Earlier this week, Gil Kerlikowske, Director of National Drug Control Policy (ONDCP), called attention to the alarmingly high percentage of fatalities on our Nation's roadways involving drivers that had drugs in their system and called on communities to act immediately to prevent drug use before it starts in light of a new traffic fatality analysis released by the National Highway Transportation Safety Administration (NHTSA).
While national data focusing on the danger of driving under the influence of alcohol is readily available and often cited, less is known or discussed about drivers under the influence of other drugs. However, according to the first-ever analysis of drug involvement from NHTSA's Fatal Accident Reporting System (FARS) census, one in three motor vehicle fatalities (33 percent) with known drug test results tested positive for drugs in 2009. Additionally, according to the new analysis, the involvement of drugs in fatal crashes has increased by five percent over the past five years, even as the overall number of drivers killed in motor vehicle crashes in the United States has declined.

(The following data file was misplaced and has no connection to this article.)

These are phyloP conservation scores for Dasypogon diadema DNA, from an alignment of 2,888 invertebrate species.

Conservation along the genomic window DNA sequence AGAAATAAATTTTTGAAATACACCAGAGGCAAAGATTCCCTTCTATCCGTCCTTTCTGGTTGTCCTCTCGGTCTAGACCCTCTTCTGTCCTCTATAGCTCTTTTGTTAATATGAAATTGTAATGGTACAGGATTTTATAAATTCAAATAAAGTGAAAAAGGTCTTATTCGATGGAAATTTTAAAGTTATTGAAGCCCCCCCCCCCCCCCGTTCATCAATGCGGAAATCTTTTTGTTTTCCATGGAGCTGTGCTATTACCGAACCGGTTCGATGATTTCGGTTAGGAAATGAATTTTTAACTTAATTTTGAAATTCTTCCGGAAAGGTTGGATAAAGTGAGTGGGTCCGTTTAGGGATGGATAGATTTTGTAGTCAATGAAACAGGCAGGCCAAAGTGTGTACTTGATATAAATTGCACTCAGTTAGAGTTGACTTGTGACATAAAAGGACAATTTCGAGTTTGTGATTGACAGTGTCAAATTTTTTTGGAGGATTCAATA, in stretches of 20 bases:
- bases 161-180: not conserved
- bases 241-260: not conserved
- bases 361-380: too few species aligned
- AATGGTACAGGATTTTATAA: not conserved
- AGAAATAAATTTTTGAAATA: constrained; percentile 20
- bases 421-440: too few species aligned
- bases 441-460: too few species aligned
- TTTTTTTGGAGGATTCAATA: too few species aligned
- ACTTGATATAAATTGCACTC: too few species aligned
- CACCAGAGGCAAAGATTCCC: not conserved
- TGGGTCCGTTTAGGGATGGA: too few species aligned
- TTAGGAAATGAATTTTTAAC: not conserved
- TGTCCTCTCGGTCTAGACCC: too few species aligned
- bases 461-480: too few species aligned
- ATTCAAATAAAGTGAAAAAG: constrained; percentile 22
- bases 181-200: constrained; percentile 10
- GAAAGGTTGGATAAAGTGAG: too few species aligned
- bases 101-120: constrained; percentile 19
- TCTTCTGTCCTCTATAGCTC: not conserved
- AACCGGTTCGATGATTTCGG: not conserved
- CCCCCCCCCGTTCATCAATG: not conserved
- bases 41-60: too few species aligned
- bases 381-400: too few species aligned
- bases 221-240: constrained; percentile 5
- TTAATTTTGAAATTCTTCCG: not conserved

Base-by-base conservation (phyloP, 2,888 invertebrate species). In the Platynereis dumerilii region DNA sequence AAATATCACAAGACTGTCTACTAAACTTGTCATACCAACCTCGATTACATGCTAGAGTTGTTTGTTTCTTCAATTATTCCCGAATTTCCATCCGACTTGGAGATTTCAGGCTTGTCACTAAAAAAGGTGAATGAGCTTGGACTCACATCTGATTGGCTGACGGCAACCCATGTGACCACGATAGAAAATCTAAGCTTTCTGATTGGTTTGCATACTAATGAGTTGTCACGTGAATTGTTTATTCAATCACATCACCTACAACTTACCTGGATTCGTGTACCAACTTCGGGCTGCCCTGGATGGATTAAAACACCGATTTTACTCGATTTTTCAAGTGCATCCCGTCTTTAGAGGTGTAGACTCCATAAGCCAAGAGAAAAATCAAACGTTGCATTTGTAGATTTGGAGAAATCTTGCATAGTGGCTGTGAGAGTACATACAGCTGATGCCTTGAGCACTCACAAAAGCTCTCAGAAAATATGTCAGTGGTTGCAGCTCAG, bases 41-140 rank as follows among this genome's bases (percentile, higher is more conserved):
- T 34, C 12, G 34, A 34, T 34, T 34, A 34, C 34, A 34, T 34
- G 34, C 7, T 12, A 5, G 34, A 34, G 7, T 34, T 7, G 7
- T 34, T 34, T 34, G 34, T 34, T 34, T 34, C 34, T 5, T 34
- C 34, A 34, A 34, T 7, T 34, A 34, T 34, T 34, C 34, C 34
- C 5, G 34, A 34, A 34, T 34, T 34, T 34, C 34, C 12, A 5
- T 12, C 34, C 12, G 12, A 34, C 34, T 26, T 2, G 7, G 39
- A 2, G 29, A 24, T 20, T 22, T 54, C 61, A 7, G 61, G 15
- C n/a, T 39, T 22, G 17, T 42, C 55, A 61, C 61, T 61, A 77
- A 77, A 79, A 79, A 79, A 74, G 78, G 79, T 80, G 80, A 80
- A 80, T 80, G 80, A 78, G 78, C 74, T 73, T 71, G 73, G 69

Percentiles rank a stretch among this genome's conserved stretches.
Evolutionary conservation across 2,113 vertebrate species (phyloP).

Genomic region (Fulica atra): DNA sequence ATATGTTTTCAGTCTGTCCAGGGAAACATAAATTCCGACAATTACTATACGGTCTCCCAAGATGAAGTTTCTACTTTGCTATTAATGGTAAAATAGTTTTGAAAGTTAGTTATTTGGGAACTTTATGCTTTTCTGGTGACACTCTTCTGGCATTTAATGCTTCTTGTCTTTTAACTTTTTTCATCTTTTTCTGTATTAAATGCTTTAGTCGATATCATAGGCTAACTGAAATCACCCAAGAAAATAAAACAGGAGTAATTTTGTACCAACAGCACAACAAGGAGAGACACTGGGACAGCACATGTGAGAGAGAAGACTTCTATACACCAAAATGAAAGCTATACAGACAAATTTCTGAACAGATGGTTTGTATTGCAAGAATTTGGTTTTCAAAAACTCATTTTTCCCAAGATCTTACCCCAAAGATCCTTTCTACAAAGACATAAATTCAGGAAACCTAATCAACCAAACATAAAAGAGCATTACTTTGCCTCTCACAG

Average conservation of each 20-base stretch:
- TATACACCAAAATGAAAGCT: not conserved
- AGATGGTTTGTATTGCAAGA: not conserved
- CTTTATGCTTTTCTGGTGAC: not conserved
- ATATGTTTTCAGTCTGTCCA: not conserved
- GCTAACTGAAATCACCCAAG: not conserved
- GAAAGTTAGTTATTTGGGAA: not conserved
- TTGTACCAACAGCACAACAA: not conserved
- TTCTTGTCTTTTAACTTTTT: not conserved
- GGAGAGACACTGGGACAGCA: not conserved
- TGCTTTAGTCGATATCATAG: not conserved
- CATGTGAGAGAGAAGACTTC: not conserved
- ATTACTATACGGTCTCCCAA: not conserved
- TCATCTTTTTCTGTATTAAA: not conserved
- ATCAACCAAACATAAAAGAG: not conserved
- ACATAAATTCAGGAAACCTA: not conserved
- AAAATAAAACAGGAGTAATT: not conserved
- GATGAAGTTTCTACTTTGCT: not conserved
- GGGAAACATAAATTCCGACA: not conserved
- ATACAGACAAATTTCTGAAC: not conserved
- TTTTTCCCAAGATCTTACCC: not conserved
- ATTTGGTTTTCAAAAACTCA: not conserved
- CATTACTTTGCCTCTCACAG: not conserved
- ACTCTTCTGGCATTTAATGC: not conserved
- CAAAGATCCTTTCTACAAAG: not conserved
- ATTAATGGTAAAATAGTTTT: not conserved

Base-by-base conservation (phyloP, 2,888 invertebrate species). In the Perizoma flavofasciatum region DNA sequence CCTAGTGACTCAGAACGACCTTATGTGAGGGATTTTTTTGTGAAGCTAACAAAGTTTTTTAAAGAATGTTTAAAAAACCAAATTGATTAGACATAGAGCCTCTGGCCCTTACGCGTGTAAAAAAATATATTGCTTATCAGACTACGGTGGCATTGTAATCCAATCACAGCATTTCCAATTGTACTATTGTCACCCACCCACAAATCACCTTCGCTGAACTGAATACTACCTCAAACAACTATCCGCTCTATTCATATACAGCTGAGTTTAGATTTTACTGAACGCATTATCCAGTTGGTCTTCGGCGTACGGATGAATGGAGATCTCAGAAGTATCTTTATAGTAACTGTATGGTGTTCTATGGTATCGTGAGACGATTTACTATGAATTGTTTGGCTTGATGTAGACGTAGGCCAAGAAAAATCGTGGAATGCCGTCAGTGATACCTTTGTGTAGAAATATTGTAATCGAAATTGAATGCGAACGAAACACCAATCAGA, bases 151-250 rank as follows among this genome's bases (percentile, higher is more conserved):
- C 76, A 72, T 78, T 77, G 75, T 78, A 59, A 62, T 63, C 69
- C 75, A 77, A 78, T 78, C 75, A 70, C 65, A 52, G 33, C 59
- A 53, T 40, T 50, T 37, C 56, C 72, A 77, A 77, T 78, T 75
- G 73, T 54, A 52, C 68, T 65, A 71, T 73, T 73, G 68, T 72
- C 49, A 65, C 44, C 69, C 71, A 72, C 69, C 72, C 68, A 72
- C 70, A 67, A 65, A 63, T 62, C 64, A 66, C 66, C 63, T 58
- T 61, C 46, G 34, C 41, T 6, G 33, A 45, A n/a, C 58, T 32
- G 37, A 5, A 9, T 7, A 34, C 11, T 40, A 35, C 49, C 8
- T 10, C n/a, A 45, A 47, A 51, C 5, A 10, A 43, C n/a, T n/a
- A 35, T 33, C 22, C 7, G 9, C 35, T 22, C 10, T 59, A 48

These new data from NHTSA's FARS census reports the presence of narcotics, depressants, stimulants, cannabinoids (marijuana), hallucinogens PCP, anabolic steroids, and inhalants among drivers fatally injured in car crashes over the past five years. Drugs recorded in FARS include illegal substances as well as over-the-counter and prescription medications, which may or may not have been misused. Alcohol, nicotine, aspirin, and drugs administered after the crash are excluded from these results. Additionally, drug involvement means that drugs were found in the driver's system and does not imply impairment or indicate that drug use was the cause of the crash. However, research shows that drugs have adverse effects on judgment, reaction time, motor skills, and memory—critical skills for safe and responsible driving.